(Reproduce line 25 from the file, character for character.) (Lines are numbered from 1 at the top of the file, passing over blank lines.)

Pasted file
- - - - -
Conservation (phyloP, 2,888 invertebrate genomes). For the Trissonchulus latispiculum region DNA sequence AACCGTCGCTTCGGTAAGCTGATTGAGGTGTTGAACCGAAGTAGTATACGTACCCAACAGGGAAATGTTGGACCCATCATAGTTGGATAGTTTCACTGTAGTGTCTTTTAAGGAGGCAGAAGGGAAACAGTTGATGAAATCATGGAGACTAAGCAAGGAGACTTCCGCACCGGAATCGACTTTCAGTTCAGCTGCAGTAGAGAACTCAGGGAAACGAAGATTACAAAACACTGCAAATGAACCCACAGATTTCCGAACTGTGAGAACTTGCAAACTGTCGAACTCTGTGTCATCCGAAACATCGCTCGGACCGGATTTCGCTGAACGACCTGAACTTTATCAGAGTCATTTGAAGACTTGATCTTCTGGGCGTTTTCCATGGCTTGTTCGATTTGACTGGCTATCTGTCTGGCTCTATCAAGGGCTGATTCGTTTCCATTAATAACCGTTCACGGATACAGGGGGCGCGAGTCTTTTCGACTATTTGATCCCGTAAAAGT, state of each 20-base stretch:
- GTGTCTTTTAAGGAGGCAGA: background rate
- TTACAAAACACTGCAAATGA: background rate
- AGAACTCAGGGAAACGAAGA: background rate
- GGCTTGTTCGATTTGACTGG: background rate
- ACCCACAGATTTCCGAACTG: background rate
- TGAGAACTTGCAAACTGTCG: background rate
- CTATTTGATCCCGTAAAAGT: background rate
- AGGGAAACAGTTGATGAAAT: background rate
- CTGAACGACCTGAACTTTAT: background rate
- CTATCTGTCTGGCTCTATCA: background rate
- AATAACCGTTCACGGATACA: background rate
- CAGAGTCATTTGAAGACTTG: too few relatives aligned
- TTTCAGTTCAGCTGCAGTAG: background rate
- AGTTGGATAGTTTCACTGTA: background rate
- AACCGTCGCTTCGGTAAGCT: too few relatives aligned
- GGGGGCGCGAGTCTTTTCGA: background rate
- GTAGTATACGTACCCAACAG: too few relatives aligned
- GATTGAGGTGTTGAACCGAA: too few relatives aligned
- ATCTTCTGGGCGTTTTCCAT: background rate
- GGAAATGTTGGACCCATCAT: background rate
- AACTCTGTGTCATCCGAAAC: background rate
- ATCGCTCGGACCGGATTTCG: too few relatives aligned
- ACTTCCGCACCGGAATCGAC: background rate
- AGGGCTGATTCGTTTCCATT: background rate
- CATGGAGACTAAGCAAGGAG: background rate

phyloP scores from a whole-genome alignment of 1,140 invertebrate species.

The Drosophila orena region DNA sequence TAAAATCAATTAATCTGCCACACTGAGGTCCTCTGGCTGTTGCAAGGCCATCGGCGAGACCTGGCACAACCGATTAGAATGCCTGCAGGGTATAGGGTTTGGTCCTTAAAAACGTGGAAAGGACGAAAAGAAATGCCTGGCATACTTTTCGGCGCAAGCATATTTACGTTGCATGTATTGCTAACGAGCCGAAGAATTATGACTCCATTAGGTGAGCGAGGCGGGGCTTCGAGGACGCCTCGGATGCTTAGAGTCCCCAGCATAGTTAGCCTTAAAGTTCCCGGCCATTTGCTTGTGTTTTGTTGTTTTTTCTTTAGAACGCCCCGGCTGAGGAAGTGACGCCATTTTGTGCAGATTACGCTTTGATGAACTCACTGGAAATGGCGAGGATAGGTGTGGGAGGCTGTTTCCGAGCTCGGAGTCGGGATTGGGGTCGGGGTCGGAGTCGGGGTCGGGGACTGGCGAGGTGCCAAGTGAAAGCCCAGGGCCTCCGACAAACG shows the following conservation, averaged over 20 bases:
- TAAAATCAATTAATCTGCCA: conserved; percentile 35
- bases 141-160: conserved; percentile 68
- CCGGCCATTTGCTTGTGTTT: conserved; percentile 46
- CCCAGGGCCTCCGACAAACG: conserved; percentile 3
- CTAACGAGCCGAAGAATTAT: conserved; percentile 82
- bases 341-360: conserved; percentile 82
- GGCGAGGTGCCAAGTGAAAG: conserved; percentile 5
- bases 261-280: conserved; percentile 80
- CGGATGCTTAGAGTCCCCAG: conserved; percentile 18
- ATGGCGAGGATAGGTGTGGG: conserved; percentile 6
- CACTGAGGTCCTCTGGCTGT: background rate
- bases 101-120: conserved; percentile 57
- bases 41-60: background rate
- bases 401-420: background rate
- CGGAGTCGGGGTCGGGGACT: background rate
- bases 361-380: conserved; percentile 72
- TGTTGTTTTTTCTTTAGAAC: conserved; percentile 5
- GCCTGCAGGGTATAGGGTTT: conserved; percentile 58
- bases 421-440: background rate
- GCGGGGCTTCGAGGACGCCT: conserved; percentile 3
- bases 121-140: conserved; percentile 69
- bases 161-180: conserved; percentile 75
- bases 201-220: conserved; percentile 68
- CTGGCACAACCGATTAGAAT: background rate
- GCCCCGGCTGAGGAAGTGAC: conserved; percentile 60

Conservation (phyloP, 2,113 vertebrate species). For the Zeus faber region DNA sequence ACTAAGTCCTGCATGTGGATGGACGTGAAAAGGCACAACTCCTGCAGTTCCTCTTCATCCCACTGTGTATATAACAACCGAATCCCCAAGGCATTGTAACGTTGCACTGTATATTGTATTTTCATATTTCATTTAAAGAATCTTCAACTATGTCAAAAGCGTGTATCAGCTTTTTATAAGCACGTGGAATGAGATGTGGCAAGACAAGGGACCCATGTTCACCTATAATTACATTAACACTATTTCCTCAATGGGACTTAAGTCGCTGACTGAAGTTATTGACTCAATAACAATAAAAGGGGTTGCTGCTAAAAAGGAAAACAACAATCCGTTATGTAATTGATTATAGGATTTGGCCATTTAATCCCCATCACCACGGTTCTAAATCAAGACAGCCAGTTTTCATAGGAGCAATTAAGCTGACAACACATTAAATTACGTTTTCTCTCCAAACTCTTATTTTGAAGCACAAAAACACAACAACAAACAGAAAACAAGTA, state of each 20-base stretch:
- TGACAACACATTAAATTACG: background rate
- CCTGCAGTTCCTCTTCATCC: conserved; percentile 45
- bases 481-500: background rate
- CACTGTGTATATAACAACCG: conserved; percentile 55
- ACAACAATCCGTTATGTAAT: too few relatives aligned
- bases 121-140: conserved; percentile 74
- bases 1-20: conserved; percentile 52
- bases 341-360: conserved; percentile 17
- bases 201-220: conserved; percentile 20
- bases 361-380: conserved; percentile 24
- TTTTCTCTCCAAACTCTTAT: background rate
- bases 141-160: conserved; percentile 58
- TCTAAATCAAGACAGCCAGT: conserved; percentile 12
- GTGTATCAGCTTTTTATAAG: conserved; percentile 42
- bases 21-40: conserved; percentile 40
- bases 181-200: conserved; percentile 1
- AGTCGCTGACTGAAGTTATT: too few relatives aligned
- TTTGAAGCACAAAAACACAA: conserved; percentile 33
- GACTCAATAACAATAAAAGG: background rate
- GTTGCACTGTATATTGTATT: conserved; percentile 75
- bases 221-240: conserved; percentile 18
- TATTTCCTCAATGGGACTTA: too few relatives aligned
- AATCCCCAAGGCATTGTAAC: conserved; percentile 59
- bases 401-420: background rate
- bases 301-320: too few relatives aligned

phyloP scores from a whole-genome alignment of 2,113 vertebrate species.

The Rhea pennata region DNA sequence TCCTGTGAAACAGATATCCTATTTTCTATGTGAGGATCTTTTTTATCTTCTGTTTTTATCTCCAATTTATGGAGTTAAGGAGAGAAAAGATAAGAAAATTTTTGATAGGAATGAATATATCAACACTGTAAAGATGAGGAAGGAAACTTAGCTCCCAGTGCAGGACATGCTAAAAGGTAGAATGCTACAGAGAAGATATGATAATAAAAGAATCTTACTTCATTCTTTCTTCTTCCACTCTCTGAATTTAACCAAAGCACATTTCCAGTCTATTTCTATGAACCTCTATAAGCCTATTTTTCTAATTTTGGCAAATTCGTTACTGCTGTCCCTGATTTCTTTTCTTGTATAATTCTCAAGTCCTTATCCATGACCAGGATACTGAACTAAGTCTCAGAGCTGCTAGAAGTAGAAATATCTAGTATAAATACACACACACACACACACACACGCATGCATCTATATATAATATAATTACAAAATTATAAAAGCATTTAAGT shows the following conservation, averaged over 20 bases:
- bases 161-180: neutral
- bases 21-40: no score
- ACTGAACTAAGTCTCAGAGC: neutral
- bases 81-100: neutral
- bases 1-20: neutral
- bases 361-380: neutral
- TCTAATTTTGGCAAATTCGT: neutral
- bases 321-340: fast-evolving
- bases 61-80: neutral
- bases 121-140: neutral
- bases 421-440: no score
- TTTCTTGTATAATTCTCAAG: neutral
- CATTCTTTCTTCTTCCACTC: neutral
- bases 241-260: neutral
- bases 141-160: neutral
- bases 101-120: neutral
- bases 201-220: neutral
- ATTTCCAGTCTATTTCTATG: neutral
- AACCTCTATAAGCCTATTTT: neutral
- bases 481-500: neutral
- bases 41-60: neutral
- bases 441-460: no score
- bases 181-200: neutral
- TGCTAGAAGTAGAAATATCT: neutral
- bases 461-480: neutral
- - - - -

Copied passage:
- AGGGCTGATTCGTTTCCATT: background rate